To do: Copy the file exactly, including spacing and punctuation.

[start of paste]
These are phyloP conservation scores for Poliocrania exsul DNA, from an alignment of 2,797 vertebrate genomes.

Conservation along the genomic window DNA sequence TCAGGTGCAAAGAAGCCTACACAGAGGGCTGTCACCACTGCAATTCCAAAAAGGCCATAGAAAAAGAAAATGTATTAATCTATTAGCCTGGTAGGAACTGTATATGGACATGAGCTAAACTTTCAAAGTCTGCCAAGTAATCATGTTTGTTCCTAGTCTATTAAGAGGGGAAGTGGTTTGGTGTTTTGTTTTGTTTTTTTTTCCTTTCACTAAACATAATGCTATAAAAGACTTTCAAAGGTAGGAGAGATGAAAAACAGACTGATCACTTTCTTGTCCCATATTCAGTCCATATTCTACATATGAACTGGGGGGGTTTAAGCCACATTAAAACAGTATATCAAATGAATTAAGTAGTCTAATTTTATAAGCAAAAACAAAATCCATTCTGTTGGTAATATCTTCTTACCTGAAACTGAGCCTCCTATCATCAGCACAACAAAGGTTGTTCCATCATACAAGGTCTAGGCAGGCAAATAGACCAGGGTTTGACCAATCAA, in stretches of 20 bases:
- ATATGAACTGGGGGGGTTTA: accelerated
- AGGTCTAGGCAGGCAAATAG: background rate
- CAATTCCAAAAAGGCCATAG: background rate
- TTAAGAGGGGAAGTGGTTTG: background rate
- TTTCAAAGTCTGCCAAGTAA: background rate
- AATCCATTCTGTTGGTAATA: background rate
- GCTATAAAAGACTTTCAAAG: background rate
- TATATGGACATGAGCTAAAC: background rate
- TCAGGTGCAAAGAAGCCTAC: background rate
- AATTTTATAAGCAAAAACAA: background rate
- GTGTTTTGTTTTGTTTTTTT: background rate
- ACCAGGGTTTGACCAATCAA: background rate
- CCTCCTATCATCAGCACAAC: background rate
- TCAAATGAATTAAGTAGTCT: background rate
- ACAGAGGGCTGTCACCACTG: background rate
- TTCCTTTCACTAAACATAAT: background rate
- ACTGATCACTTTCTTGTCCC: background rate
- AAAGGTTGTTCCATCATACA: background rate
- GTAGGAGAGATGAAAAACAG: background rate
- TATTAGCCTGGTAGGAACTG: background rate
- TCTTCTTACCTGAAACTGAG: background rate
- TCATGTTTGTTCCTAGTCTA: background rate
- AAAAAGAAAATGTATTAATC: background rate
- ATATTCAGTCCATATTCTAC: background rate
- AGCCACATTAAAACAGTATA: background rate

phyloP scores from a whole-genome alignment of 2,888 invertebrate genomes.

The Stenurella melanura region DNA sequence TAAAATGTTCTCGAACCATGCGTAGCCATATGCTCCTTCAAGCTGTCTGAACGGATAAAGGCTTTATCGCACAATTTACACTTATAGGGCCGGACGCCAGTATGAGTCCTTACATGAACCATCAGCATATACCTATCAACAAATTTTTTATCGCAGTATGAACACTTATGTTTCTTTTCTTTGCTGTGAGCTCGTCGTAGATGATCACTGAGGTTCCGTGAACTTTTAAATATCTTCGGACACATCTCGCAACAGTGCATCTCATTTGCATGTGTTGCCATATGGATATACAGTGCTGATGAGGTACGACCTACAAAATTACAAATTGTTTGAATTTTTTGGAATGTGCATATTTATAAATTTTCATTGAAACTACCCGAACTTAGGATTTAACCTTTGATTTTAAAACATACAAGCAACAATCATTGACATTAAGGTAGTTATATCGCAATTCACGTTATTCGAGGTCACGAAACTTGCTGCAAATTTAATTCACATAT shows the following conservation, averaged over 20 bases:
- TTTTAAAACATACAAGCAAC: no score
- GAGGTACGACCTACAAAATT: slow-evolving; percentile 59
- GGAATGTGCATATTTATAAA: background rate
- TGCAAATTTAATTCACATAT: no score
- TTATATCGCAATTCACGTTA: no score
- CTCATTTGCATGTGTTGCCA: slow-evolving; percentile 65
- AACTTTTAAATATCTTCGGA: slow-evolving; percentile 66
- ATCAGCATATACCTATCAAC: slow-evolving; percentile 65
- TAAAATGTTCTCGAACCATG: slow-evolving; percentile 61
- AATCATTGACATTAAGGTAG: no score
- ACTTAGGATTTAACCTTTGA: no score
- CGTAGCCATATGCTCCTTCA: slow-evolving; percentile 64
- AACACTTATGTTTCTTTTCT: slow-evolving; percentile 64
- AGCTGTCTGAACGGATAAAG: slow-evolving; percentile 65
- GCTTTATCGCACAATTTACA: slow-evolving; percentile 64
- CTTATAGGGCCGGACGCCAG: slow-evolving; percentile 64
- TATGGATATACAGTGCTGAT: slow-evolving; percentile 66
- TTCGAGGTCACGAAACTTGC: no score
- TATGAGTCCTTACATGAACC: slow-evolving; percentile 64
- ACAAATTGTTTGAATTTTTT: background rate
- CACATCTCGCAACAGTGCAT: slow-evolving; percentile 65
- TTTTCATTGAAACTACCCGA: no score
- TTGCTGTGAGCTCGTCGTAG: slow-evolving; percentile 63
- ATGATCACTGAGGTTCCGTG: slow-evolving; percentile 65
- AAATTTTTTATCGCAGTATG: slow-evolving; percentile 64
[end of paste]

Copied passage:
These are phyloP conservation scores for Poliocrania exsul DNA, from an alignment of 2,797 vertebrate genomes.

Conservation along the genomic window DNA sequence TCAGGTGCAAAGAAGCCTACACAGAGGGCTGTCACCACTGCAATTCCAAAAAGGCCATAGAAAAAGAAAATGTATTAATCTATTAGCCTGGTAGGAACTGTATATGGACATGAGCTAAACTTTCAAAGTCTGCCAAGTAATCATGTTTGTTCCTAGTCTATTAAGAGGGGAAGTGGTTTGGTGTTTTGTTTTGTTTTTTTTTCCTTTCACTAAACATAATGCTATAAAAGACTTTCAAAGGTAGGAGAGATGAAAAACAGACTGATCACTTTCTTGTCCCATATTCAGTCCATATTCTACATATGAACTGGGGGGGTTTAAGCCACATTAAAACAGTATATCAAATGAATTAAGTAGTCTAATTTTATAAGCAAAAACAAAATCCATTCTGTTGGTAATATCTTCTTACCTGAAACTGAGCCTCCTATCATCAGCACAACAAAGGTTGTTCCATCATACAAGGTCTAGGCAGGCAAATAGACCAGGGTTTGACCAATCAA, in stretches of 20 bases:
- ATATGAACTGGGGGGGTTTA: accelerated
- AGGTCTAGGCAGGCAAATAG: background rate
- CAATTCCAAAAAGGCCATAG: background rate
- TTAAGAGGGGAAGTGGTTTG: background rate
- TTTCAAAGTCTGCCAAGTAA: background rate
- AATCCATTCTGTTGGTAATA: background rate
- GCTATAAAAGACTTTCAAAG: background rate
- TATATGGACATGAGCTAAAC: background rate
- TCAGGTGCAAAGAAGCCTAC: background rate
- AATTTTATAAGCAAAAACAA: background rate
- GTGTTTTGTTTTGTTTTTTT: background rate
- ACCAGGGTTTGACCAATCAA: background rate
- CCTCCTATCATCAGCACAAC: background rate
- TCAAATGAATTAAGTAGTCT: background rate
- ACAGAGGGCTGTCACCACTG: background rate
- TTCCTTTCACTAAACATAAT: background rate
- ACTGATCACTTTCTTGTCCC: background rate
- AAAGGTTGTTCCATCATACA: background rate
- GTAGGAGAGATGAAAAACAG: background rate
- TATTAGCCTGGTAGGAACTG: background rate
- TCTTCTTACCTGAAACTGAG: background rate
- TCATGTTTGTTCCTAGTCTA: background rate
- AAAAAGAAAATGTATTAATC: background rate
- ATATTCAGTCCATATTCTAC: background rate
- AGCCACATTAAAACAGTATA: background rate

phyloP scores from a whole-genome alignment of 2,888 invertebrate genomes.

The Stenurella melanura region DNA sequence TAAAATGTTCTCGAACCATGCGTAGCCATATGCTCCTTCAAGCTGTCTGAACGGATAAAGGCTTTATCGCACAATTTACACTTATAGGGCCGGACGCCAGTATGAGTCCTTACATGAACCATCAGCATATACCTATCAACAAATTTTTTATCGCAGTATGAACACTTATGTTTCTTTTCTTTGCTGTGAGCTCGTCGTAGATGATCACTGAGGTTCCGTGAACTTTTAAATATCTTCGGACACATCTCGCAACAGTGCATCTCATTTGCATGTGTTGCCATATGGATATACAGTGCTGATGAGGTACGACCTACAAAATTACAAATTGTTTGAATTTTTTGGAATGTGCATATTTATAAATTTTCATTGAAACTACCCGAACTTAGGATTTAACCTTTGATTTTAAAACATACAAGCAACAATCATTGACATTAAGGTAGTTATATCGCAATTCACGTTATTCGAGGTCACGAAACTTGCTGCAAATTTAATTCACATAT shows the following conservation, averaged over 20 bases:
- TTTTAAAACATACAAGCAAC: no score
- GAGGTACGACCTACAAAATT: slow-evolving; percentile 59
- GGAATGTGCATATTTATAAA: background rate
- TGCAAATTTAATTCACATAT: no score
- TTATATCGCAATTCACGTTA: no score
- CTCATTTGCATGTGTTGCCA: slow-evolving; percentile 65
- AACTTTTAAATATCTTCGGA: slow-evolving; percentile 66
- ATCAGCATATACCTATCAAC: slow-evolving; percentile 65
- TAAAATGTTCTCGAACCATG: slow-evolving; percentile 61
- AATCATTGACATTAAGGTAG: no score
- ACTTAGGATTTAACCTTTGA: no score
- CGTAGCCATATGCTCCTTCA: slow-evolving; percentile 64
- AACACTTATGTTTCTTTTCT: slow-evolving; percentile 64
- AGCTGTCTGAACGGATAAAG: slow-evolving; percentile 65
- GCTTTATCGCACAATTTACA: slow-evolving; percentile 64
- CTTATAGGGCCGGACGCCAG: slow-evolving; percentile 64
- TATGGATATACAGTGCTGAT: slow-evolving; percentile 66
- TTCGAGGTCACGAAACTTGC: no score
- TATGAGTCCTTACATGAACC: slow-evolving; percentile 64
- ACAAATTGTTTGAATTTTTT: background rate
- CACATCTCGCAACAGTGCAT: slow-evolving; percentile 65
- TTTTCATTGAAACTACCCGA: no score
- TTGCTGTGAGCTCGTCGTAG: slow-evolving; percentile 63
- ATGATCACTGAGGTTCCGTG: slow-evolving; percentile 65
- AAATTTTTTATCGCAGTATG: slow-evolving; percentile 64